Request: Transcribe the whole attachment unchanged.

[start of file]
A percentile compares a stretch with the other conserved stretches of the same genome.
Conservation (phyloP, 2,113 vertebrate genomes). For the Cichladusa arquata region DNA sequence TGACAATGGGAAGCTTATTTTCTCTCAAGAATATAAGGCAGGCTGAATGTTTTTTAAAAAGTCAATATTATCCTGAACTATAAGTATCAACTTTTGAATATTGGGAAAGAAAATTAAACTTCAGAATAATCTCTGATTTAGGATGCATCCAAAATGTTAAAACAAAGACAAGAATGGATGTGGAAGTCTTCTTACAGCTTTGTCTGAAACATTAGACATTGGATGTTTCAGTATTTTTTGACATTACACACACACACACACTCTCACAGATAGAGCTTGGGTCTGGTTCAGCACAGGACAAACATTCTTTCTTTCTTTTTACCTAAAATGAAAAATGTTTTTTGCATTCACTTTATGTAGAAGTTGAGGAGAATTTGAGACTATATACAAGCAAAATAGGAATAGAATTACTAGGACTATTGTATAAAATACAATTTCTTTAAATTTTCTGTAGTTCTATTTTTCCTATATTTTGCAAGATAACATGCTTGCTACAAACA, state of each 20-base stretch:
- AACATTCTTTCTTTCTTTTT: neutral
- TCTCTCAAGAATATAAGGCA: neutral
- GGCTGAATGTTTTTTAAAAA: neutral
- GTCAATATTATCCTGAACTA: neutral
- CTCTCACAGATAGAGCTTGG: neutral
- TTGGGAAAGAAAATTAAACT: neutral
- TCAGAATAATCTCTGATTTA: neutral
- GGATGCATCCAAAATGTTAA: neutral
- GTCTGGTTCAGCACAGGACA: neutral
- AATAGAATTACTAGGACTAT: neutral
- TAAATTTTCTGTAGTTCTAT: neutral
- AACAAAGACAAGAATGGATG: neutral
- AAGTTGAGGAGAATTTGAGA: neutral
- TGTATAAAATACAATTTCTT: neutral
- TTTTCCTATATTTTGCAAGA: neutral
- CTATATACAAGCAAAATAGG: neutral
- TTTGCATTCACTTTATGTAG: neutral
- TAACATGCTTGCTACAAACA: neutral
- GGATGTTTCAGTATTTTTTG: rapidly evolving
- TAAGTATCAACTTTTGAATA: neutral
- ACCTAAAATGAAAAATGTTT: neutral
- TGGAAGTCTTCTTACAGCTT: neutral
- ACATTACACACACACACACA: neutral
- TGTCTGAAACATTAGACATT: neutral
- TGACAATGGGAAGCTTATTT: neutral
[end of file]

A percentile compares a stretch with the other conserved stretches of the same genome.
Conservation (phyloP, 2,113 vertebrate genomes). For the Cichladusa arquata region DNA sequence TGACAATGGGAAGCTTATTTTCTCTCAAGAATATAAGGCAGGCTGAATGTTTTTTAAAAAGTCAATATTATCCTGAACTATAAGTATCAACTTTTGAATATTGGGAAAGAAAATTAAACTTCAGAATAATCTCTGATTTAGGATGCATCCAAAATGTTAAAACAAAGACAAGAATGGATGTGGAAGTCTTCTTACAGCTTTGTCTGAAACATTAGACATTGGATGTTTCAGTATTTTTTGACATTACACACACACACACACTCTCACAGATAGAGCTTGGGTCTGGTTCAGCACAGGACAAACATTCTTTCTTTCTTTTTACCTAAAATGAAAAATGTTTTTTGCATTCACTTTATGTAGAAGTTGAGGAGAATTTGAGACTATATACAAGCAAAATAGGAATAGAATTACTAGGACTATTGTATAAAATACAATTTCTTTAAATTTTCTGTAGTTCTATTTTTCCTATATTTTGCAAGATAACATGCTTGCTACAAACA, state of each 20-base stretch:
- AACATTCTTTCTTTCTTTTT: neutral
- TCTCTCAAGAATATAAGGCA: neutral
- GGCTGAATGTTTTTTAAAAA: neutral
- GTCAATATTATCCTGAACTA: neutral
- CTCTCACAGATAGAGCTTGG: neutral
- TTGGGAAAGAAAATTAAACT: neutral
- TCAGAATAATCTCTGATTTA: neutral
- GGATGCATCCAAAATGTTAA: neutral
- GTCTGGTTCAGCACAGGACA: neutral
- AATAGAATTACTAGGACTAT: neutral
- TAAATTTTCTGTAGTTCTAT: neutral
- AACAAAGACAAGAATGGATG: neutral
- AAGTTGAGGAGAATTTGAGA: neutral
- TGTATAAAATACAATTTCTT: neutral
- TTTTCCTATATTTTGCAAGA: neutral
- CTATATACAAGCAAAATAGG: neutral
- TTTGCATTCACTTTATGTAG: neutral
- TAACATGCTTGCTACAAACA: neutral
- GGATGTTTCAGTATTTTTTG: rapidly evolving
- TAAGTATCAACTTTTGAATA: neutral
- ACCTAAAATGAAAAATGTTT: neutral
- TGGAAGTCTTCTTACAGCTT: neutral
- ACATTACACACACACACACA: neutral
- TGTCTGAAACATTAGACATT: neutral
- TGACAATGGGAAGCTTATTT: neutral